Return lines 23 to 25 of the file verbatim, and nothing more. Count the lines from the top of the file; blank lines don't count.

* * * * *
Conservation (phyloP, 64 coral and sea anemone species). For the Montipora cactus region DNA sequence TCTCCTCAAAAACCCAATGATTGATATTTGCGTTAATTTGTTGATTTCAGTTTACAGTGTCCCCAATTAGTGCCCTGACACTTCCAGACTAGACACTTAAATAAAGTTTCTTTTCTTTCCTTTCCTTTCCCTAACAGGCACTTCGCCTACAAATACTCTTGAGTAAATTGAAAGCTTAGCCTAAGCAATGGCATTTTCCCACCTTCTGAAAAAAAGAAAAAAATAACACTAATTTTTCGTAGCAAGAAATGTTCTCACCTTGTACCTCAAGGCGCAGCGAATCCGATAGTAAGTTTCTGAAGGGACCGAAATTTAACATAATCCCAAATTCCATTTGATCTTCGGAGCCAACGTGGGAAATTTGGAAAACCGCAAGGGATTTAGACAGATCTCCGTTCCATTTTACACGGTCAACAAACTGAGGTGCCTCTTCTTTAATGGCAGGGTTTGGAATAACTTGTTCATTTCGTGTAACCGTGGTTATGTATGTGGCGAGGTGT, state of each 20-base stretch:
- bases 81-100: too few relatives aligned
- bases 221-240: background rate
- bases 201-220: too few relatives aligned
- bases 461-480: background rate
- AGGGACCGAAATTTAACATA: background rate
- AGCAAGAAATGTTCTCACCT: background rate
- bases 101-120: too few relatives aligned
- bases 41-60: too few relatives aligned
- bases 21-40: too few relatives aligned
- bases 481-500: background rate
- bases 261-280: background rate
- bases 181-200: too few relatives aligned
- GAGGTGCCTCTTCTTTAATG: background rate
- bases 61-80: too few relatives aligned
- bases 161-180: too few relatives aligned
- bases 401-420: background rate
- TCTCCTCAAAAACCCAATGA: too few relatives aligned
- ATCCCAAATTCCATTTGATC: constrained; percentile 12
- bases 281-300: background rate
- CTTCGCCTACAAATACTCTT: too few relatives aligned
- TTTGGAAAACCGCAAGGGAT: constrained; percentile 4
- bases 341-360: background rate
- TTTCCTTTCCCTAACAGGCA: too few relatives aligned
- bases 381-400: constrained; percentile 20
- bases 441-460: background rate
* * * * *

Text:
- bases 341-360: background rate
- TTTCCTTTCCCTAACAGGCA: too few relatives aligned
- bases 381-400: constrained; percentile 20